March 10 was the last day of the 2016 regular session, but with lawmakers unable to come to an agreement on the budget, a 30 day special session was declared.
Early in the week Governor Inslee held a press conference where he declared that he would veto bills that had already reached his desk if the Legislature failed to deliver a budget to him prior to the end of the regular session. He held true to his threat and proceeded to veto 27 bills in a closed door bill signing event at 10:00 pm last night. All of the bills that were vetoed were Senate bills. Needless to say, this action has been viewed not only by the Senate but by the House as an attack on the institution (i.e. the Executive branch vs. the Legislative branch).
The Governor subsequently held a press conference where he chastised the Legislature for failing to fulfill what he calls their primary responsibility, which is to produce a budget in a timely fashion. He also called for a Special Session immediately. Under the constitution, a special session can last for up to 30 days. Given the Legislature’s frustration over his veto tactics, we may see the Special Session last longer than it otherwise would if the budget was the only issue left to be addressed. Most Olympia watchers now expect the Legislature to seriously consider veto overrides on all 27 of those measures.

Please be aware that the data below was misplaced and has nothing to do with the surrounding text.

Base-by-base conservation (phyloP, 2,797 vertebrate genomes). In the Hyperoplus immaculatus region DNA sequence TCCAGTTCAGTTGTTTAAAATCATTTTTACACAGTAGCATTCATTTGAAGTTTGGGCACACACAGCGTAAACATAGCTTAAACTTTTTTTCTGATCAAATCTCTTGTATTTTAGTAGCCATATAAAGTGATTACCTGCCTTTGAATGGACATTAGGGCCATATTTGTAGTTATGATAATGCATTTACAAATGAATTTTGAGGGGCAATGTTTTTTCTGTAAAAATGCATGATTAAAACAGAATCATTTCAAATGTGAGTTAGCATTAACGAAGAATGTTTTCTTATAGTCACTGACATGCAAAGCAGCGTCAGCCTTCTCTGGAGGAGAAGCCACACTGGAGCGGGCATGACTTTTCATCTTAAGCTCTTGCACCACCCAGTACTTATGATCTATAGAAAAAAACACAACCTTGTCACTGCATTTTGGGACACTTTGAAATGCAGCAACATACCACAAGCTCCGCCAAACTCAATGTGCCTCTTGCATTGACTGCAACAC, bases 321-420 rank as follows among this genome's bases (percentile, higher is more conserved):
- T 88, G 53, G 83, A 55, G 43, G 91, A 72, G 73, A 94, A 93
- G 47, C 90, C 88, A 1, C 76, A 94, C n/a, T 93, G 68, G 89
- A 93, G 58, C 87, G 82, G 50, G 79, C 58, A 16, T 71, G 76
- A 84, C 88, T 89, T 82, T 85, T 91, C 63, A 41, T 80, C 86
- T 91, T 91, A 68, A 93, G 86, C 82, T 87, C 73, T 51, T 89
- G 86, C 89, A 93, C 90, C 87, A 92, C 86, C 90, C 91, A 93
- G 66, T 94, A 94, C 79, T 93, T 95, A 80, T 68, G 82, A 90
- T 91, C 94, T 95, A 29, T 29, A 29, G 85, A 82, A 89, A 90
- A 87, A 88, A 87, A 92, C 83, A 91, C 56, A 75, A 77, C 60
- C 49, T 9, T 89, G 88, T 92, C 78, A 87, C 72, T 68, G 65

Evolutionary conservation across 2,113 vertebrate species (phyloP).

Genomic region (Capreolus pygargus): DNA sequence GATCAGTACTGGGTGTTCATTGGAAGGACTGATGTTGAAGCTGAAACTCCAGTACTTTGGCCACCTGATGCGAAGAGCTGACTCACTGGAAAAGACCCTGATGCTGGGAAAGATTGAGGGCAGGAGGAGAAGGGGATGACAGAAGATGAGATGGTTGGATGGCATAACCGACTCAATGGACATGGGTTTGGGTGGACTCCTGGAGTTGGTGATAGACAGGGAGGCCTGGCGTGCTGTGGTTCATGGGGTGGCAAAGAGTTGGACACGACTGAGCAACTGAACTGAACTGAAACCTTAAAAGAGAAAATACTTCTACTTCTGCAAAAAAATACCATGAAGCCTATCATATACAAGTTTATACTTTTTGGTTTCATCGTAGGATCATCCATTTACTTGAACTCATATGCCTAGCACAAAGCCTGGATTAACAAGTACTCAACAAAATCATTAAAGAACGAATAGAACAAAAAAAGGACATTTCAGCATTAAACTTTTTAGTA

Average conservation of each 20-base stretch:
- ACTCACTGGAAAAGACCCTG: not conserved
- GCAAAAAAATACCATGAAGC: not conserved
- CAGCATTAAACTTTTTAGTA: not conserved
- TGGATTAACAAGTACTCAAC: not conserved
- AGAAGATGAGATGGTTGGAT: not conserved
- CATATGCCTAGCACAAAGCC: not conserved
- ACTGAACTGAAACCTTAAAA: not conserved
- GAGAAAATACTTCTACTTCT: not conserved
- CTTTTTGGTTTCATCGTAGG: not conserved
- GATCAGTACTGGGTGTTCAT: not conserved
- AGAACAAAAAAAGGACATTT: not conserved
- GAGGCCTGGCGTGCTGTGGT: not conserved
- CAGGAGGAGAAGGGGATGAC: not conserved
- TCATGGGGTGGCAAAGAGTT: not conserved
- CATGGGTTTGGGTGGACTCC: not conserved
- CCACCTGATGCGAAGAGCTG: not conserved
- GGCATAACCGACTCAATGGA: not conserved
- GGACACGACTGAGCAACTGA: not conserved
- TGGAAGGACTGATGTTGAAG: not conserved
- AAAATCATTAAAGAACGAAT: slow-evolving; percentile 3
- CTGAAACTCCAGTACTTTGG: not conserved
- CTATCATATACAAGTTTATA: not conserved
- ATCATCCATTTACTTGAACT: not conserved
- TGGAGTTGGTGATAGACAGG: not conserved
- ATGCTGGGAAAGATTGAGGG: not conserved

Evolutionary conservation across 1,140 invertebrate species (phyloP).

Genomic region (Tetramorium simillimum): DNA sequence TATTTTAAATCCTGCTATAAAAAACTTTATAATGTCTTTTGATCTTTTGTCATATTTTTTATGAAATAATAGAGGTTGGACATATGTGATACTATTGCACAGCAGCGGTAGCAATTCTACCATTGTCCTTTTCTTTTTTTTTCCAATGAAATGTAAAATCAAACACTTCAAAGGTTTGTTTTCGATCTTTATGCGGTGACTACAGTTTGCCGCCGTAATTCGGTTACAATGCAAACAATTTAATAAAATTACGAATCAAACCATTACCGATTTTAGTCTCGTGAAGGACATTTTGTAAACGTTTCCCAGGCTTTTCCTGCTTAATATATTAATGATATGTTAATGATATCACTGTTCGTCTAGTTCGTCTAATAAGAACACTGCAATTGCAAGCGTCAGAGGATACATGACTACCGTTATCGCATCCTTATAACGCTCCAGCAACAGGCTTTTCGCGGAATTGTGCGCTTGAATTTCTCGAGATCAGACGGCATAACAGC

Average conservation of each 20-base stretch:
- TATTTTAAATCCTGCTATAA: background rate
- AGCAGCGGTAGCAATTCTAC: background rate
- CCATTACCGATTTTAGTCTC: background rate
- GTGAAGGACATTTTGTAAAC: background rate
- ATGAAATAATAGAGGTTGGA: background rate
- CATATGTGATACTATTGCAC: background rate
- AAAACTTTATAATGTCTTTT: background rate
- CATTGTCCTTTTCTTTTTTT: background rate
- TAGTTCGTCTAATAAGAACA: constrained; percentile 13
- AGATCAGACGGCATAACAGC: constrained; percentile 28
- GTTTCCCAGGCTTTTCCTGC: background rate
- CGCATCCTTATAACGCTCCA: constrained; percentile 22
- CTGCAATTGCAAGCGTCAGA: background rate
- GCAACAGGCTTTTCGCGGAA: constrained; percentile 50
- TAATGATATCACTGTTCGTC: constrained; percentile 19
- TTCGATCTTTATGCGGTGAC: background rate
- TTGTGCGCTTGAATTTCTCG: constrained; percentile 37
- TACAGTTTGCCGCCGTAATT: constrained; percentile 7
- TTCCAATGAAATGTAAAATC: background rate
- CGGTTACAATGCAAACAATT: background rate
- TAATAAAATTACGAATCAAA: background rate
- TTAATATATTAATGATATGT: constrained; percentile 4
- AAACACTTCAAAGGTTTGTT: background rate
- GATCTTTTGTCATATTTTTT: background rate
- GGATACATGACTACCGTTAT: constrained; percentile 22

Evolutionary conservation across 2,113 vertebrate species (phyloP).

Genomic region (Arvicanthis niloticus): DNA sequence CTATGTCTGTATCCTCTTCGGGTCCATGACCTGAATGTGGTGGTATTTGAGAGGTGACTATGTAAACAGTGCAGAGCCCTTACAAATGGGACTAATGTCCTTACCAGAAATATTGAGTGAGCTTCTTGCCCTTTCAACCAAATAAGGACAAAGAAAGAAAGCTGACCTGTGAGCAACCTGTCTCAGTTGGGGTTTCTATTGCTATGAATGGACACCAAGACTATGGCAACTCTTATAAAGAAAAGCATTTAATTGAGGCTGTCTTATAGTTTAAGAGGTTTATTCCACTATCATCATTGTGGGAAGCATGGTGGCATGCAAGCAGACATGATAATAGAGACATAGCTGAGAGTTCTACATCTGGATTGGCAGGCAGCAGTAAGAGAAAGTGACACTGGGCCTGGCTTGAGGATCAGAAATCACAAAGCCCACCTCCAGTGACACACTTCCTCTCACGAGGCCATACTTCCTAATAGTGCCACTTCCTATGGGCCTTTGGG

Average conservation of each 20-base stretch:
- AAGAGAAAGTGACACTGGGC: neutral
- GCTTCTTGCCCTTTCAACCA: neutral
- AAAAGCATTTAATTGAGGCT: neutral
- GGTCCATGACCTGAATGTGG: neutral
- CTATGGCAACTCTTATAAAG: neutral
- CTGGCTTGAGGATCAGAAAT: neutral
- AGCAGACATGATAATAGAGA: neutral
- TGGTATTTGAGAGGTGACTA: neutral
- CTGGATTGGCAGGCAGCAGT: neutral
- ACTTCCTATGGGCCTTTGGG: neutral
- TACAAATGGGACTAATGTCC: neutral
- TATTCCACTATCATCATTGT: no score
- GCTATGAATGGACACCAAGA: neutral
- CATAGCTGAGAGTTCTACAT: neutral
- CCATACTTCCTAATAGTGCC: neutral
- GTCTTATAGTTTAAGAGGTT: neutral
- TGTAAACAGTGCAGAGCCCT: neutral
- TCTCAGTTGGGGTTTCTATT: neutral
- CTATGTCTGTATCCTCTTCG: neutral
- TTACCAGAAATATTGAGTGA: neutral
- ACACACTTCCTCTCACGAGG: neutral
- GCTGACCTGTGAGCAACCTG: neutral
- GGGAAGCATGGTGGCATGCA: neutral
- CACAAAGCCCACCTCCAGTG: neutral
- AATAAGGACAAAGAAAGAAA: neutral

The Senate convened a Ways and Means Committee hearing at 2:00 pm on Friday where they unveiled a new budget proposal. The word on the street is that this budget is supported by Senate Republicans and Democrats as well as House Republicans. The House Democrats, however, appear to be taking issue with its provisions. Clearly this does not bode well for a timely resolution to the impasse, and most House members have already gone home for the weekend. We expect House and Senate members to convene at the beginning of the week and discuss a pathway to finish the Special Session. Given where things stand right now, it could take more than a week or two to reach final adjournment of the 2016 Legislative Session.
Carbon Policy: Rumors of an alternative have been floating around (732-B), however, no bill has been introduced. With a week and a half left in session, it is unlikely to build much momentum if it is introduced at this point.
House Bill 2346 related to solar incentives continues to be alive and part of the final budget negotiations. However, there are significant concerns over the total cost of the program.